14111cwir4ws.1 - • If you have y ≥ f x or y> f x the...

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c Kendra Kilmer September 27, 2011 Fall 2011 Week-in-Review #4 courtesy: Kendra Kilmer (covering Sections 3.1-3.3) Section 3.1 To graph a system of linear inequalities: Solve all inequalities for y . Graph the corresponding equations. If the inequality is a strict inequality ( < or > ) draw the line as a dotted line to represent that the points on the line are NOT part of the solution. If the inequaility is inclusive ( or ) draw the line as a solid line to represent that the points on the line are part of the solution. Determine which half-plane satisfies the inequality. You can do this by using a test point or by using the following “rules”. Please note that these “rules” only work once we have the inequality solved for y : If you have y f ( x ) or y < f ( x ) the solution set lies below the line.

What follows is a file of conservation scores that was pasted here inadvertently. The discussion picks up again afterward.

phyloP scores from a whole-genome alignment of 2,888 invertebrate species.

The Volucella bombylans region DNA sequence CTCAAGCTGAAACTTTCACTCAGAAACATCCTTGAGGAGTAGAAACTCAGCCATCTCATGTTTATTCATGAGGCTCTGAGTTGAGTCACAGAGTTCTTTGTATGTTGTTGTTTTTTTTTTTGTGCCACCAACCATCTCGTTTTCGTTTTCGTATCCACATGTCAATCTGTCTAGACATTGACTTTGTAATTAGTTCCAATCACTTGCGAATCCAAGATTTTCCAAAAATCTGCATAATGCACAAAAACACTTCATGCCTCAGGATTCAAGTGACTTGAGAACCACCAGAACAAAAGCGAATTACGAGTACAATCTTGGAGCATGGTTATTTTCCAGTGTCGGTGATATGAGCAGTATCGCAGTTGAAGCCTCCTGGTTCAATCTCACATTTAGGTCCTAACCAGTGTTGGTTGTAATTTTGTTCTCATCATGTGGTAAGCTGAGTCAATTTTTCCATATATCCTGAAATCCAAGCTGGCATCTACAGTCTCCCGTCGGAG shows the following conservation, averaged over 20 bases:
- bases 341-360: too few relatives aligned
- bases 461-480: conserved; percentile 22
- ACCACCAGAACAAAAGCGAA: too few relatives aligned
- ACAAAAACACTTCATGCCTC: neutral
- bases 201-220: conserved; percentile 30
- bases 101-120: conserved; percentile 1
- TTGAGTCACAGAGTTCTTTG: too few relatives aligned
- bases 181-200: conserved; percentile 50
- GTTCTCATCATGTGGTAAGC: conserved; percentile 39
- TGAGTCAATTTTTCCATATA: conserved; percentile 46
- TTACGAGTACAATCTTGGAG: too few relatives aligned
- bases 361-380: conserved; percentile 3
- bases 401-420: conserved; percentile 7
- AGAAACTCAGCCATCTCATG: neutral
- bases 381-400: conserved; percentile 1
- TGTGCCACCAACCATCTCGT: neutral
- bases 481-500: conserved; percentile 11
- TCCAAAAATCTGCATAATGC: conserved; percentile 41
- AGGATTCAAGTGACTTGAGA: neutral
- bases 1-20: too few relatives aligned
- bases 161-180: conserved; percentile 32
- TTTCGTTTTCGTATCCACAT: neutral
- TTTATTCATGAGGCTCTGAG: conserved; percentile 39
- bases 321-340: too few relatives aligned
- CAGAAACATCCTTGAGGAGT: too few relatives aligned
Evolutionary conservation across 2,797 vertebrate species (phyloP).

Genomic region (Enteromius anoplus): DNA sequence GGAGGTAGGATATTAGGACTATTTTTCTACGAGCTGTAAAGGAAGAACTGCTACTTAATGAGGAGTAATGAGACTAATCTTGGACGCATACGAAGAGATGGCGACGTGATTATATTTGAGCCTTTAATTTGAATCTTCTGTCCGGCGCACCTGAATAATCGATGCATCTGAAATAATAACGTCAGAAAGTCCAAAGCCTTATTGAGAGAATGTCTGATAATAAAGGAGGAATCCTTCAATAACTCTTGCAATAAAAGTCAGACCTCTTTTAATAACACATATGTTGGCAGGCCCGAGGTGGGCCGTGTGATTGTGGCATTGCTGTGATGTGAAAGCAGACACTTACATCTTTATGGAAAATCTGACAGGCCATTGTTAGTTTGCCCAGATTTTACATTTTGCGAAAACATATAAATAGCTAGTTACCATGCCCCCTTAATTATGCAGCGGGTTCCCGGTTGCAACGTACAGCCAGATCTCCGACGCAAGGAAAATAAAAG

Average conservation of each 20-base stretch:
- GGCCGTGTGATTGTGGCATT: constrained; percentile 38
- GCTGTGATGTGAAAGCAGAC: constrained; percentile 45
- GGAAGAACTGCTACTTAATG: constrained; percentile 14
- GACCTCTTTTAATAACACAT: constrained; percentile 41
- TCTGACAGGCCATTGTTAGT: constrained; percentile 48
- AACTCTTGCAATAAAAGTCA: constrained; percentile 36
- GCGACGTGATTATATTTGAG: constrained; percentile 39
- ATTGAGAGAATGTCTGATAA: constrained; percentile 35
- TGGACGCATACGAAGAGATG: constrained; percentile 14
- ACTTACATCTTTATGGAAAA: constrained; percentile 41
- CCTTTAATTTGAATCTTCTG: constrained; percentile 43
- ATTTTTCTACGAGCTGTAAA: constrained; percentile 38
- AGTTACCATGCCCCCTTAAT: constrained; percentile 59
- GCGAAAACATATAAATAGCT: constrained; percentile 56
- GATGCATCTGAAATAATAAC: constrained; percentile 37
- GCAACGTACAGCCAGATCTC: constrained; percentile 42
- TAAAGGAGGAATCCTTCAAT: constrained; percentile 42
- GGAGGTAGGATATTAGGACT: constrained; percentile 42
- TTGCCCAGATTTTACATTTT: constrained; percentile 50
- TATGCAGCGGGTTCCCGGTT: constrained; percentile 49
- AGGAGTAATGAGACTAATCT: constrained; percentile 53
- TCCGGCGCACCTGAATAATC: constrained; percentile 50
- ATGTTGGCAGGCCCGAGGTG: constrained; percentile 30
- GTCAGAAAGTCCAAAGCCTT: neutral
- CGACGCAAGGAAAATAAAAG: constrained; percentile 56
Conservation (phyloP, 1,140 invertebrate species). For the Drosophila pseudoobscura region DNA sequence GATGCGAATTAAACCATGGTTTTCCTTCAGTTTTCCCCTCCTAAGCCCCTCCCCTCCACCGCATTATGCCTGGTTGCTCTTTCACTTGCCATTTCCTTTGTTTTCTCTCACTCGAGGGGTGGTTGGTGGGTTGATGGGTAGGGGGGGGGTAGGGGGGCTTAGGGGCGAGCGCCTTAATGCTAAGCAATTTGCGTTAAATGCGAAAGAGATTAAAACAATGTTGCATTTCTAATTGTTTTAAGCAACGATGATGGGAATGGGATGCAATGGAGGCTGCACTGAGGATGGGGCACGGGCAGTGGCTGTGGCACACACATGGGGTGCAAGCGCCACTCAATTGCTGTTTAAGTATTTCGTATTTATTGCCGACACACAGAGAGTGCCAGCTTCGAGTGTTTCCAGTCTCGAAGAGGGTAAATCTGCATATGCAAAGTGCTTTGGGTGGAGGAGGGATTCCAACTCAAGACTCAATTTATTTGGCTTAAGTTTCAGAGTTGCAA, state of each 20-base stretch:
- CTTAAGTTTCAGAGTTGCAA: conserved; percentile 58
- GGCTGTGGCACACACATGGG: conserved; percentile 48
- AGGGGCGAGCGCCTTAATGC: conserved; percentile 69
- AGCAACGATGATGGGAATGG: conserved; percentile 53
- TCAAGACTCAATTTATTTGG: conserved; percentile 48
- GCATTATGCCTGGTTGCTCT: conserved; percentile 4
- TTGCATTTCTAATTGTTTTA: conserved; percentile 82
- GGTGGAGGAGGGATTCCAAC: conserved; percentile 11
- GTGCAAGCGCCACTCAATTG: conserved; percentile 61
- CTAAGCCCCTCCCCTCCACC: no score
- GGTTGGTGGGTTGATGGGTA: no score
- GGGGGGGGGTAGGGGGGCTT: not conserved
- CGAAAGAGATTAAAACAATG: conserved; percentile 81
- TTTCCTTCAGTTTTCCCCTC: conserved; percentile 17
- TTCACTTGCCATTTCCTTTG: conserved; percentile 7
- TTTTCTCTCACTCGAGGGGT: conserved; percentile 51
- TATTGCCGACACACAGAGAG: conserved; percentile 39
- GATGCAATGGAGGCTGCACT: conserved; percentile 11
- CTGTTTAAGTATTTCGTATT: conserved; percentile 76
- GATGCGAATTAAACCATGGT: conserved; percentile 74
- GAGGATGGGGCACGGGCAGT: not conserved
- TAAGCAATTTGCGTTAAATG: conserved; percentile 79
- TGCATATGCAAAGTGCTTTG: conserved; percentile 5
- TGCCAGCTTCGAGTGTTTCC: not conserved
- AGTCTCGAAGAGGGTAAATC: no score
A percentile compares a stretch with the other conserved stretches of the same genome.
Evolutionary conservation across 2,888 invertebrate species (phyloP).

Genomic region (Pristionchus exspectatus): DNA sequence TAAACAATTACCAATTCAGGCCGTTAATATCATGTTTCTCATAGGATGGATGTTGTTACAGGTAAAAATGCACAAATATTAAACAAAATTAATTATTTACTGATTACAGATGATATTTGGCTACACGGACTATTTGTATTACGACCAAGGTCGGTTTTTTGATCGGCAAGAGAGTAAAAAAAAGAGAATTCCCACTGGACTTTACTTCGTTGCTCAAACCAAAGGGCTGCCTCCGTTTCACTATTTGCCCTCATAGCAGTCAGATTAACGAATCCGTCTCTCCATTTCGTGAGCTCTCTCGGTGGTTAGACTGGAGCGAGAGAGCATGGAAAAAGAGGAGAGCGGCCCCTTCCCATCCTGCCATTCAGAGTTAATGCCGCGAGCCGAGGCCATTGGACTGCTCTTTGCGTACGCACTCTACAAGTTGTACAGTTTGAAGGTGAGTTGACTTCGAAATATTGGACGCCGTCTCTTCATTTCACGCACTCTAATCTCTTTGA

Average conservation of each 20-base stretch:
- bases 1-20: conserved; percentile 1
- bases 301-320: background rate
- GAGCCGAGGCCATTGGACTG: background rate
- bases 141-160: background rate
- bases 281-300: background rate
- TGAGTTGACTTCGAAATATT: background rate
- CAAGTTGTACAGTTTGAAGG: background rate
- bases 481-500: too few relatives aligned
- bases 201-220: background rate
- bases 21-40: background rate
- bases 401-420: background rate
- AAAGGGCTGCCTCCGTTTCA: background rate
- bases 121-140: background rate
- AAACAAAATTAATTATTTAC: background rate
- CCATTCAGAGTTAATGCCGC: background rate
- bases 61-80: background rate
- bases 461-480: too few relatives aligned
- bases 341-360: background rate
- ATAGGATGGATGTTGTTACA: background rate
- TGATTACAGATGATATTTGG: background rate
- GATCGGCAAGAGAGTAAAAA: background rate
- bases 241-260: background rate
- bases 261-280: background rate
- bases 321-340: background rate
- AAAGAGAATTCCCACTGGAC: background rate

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Unformatted text preview: • If you have y ≥ f ( x ) or y > f ( x ) the solution set lies above the line. • Our solution set (feasible region) consists of all points that satisfy all of the iequalities. • A solution set is bounded if all of the points in our solution set can be enclosed by a circle. Otherwise, we say that the solution set is unbounded . • A corner point is a point along the boundary of our feasible region in which we have a sharp turn. 1. Sketch the region that corresponds to the given inequalities, say whether the region is bounded or unbounded, and find the coordinates of all corner points. (a) x + y ≥ 5 x ≤ 10 y ≤ 8 x ≥ , y ≥ (b) 20 x + 10 y ≥ 100 10 x + 20 y ≥ 100 10 x + 10 y ≥ 80 x ≥ , y ≥ 1...
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